General Laws of Massachusetts - Chapter 94C Controlled Substances Act - Section 21A Prescriptions; prospective drug review and counseling by pharmacist

Section 21A. A pharmacist shall conduct a prospective drug review before each new prescription is dispensed or delivered to a patient or a person acting on behalf of such patient. Such review may include, but not be limited to, screening for potential drug therapy problems due to therapeutic duplication, drug disease contraindication, drug interactions, including serious interactions with nonprescription or over-the-counter drugs, incorrect drug dosage, duration of drug treatment, drug allergy interactions and clinical abuse or misuse.

A pharmacist shall offer to counsel any person who presents a new prescription for filling. Such offer shall be made either by face to face communication between the pharmacist or the pharmacist’s designee and the patient, or by telephone, except when the patient’s needs or availability require an alternative method of counseling.

If a person elects delivery of a prescription drug at a location other than a pharmacy, the requirements of this section may be satisfied by providing such person with access to a toll-free telephone service to facilitate communication between such person and the pharmacist at such pharmacy. The number of such toll-free telephone service shall be printed on a label affixed to each container of a prescription drug dispensed by a pharmacy to a patient.

For the purposes of medical assistance and other third party reimbursements or payment programs, any of the above methods, or a combination thereof, shall constitute an acceptable offer to provide counseling.

If an offer to provide counseling is accepted, the pharmacist shall counsel the person presenting the prescription to the extent the pharmacist deems appropriate. Such counseling may include, but not be limited to, the following:

(1) the name and description of the medication;

(2) the dosage form, dosage, route of administration and duration of drug therapy;

(3) special instructions and precautions for preparation, administration and use by the patient;

(4) common adverse or severe side effects or interactions and therapeutic contraindications that may be encountered, including their avoidance and the action required if they occur;

(5) techniques for self-monitoring drug therapy;

(6) proper storage;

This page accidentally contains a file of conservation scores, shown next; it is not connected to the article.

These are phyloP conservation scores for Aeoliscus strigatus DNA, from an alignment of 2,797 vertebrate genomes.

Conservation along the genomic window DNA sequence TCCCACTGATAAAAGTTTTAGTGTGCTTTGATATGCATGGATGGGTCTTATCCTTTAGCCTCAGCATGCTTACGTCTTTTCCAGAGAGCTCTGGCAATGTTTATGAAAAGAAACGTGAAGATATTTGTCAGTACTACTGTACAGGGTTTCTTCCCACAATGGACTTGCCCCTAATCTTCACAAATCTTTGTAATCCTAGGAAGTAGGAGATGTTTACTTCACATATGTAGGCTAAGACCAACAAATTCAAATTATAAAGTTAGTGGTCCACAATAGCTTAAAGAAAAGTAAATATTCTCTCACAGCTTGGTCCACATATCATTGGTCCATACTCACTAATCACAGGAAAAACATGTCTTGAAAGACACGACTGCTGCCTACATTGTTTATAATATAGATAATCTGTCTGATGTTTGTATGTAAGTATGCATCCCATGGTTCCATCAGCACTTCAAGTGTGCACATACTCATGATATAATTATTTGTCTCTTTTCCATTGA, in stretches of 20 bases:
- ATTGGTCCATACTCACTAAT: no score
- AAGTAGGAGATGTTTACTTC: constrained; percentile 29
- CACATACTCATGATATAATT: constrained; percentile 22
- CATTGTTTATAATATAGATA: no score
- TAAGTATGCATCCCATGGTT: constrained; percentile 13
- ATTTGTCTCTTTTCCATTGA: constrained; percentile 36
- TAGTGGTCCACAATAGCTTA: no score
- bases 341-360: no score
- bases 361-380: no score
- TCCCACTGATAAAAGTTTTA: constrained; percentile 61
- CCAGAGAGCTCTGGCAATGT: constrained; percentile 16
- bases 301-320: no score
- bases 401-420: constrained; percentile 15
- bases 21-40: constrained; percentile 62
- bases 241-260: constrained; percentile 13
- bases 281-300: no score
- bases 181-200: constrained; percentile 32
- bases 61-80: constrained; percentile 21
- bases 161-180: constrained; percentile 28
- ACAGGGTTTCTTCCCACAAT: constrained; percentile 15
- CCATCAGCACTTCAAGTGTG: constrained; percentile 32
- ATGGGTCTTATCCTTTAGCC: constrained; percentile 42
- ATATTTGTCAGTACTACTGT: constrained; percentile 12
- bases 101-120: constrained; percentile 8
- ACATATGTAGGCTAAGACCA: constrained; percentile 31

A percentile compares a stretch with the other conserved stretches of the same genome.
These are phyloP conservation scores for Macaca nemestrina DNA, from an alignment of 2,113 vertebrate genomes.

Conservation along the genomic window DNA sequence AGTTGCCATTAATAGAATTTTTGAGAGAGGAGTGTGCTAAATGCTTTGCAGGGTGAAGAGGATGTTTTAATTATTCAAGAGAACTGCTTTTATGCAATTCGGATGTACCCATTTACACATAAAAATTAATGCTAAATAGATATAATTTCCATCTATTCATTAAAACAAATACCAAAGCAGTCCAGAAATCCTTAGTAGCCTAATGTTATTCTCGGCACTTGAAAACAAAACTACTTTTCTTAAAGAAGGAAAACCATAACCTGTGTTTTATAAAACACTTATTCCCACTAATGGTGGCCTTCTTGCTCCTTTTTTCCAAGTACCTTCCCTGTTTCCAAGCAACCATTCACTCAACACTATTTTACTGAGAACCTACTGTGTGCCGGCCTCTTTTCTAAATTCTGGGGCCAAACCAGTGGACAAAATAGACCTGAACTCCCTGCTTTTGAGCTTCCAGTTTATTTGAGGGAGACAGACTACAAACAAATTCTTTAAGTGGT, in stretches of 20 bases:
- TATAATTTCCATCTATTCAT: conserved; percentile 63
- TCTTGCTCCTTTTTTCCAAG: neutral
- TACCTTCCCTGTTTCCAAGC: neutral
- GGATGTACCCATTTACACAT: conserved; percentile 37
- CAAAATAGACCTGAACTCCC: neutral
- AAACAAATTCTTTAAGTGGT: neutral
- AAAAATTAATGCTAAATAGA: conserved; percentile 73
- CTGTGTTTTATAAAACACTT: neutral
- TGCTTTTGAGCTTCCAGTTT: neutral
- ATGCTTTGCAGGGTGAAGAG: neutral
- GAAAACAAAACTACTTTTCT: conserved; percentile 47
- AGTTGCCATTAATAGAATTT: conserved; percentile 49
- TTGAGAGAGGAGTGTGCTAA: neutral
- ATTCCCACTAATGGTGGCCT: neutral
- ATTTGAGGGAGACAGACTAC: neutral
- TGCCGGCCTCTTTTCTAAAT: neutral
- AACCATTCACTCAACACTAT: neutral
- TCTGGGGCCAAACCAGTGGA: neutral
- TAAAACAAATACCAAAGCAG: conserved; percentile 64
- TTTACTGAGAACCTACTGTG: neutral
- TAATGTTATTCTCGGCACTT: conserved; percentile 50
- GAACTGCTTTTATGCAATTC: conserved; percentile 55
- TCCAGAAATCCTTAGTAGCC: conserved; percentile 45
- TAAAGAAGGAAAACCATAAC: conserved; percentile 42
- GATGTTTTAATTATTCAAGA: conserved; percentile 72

(7) prescription refill information; and

(8) action to be taken in the event of a missed dose.

Nothing in this section shall be construed to require a pharmacist to provide counseling if the person presenting the prescription declines to accept such offer for counseling.

The pharmacist or his designee shall make reasonable efforts to obtain, record and maintain the following patient information generated at an individual pharmacy:

(1) the name, address, telephone number, date of birth or age, and gender;

(2) individual history where significant, including known allergies and drug reactions, and a comprehensive list of medications and relevant devices; and

(3) any additional comments relevant to the patient’s drug use, including any failure to accept the pharmacist’s offer to counsel.

Such information may be recorded in the patient’s manual or electronic profile or in the prescription signature log, or in any other system of records and may be considered by the pharmacist in the exercise of his professional judgement concerning both the offer to counsel and the content of counseling. The absence of any record of a failure to accept the pharmacist’s offer to counsel shall create a presumption that such counseling was provided.

The provisions of this section shall not apply to any drug dispensed to an inpatient at a hospital or nursing home, except to the extent required by regulations promulgated by the Federal Health Care Financing Administration pursuant to the provisions of 42 USC 1396r-8.

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Last modified: September 11, 2015